‘Monty Python’ collaborator and The Rutles co-founder Neil Innes, dead at 75
Written by Leah Jones on December 31, 2019
Jim Dyson/Redferns via Getty Images(LONDON) — Neil Innes, best-known to most in the U.S. as a frequent collaborator with Monty Python’s Flying Circus and co-founder of The Beatles parody band The Rutles, has died at age 75, the BBC reports.
According to the BBC, a family spokesperson said Innes died unexpectedly on Sunday night while traveling home from France with his family.
In the late sixties, Innes played piano and guitar and sang in the comedic collective The Bonzo Dog Doo-Dah Band, which was later renamed the Bonzo Dog Band. Their big hit, 1968’s “I’m the Urban Spaceman,” was co-produced by one Apollo C. Vermouth, a pseudonym for Paul McCartney. Innes also wrote the Bonzo’s song “Death Cab for Cutie,” which appeared in the Beatles film Magical Mystery Tour, and later inspired the name of the American band of the same name.
In the ’70s, Innes was known as the Seventh Python for his close creative relationship with the British comedy collective Monty Python’s Flying Circus, Innes contributed to the group’s songs and sketches, and appeared in their movies, such as Monty Python and the Holy Grail — he played Sir Robin’s minstrel, among other roles — and Life of Brian.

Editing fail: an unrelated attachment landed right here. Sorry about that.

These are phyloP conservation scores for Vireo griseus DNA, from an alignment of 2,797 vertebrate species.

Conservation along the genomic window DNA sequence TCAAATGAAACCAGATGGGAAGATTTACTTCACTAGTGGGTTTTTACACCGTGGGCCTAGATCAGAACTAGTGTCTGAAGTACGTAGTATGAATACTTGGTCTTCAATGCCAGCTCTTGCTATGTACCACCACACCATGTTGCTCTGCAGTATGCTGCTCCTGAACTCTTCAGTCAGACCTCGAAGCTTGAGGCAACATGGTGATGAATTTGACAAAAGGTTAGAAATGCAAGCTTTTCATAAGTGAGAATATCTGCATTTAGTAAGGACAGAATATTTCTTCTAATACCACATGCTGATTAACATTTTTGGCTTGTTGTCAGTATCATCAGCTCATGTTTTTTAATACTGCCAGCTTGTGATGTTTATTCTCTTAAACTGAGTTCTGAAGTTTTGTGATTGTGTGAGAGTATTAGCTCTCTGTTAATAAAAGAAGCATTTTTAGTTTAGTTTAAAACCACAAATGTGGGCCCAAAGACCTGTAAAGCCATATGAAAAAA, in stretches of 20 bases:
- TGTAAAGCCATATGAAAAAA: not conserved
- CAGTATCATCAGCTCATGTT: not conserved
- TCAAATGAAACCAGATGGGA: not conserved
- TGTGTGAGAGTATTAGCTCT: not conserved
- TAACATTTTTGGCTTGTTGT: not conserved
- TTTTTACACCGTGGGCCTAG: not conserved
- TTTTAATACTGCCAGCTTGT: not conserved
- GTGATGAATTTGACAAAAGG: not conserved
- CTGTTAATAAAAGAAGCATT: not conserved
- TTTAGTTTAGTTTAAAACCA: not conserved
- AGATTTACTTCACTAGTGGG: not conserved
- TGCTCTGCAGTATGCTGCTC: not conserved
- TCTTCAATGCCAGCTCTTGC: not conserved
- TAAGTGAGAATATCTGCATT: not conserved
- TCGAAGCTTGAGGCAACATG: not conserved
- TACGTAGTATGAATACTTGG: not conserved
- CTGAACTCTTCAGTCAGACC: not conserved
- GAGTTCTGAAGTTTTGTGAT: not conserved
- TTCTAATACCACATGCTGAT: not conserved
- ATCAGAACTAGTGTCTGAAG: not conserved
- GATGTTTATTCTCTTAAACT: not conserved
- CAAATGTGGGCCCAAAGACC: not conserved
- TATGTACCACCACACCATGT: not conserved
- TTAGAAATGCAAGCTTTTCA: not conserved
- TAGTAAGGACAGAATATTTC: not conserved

After the TV show Monty Python’s Flying Circus ended, Innes teamed up with Python’s Eric Idle for a new TV series called Rutland Weekend Television, which spawned their famous Beatles parody The Rutles: All You Need Is Cash. Idle’s pal George Harrison loved The Rutles, which featured Innes as Ron Nasty, a character based on John Lennon.
In 2002, Innes joined the other members of Python onstage for a London tribute to Harrison, The Concert for George and in 2008, his life was celebrated in the film documentary The Seventh Python. Innes’ wife told the BBC that last year, he toured with the tribute act The Bootleg Beatles.
On Twitter, Python’s John Cleese wrote, “Utterly dismayed to hear about Neil Innes. Right out of the blue… A very sweet man, much too nice for his own good Lovely writer and performer. When he worked with Python on our stage show, I listened every night to ‘How sweet to be an Idiot‘ [over the speaker] Very sad…..“
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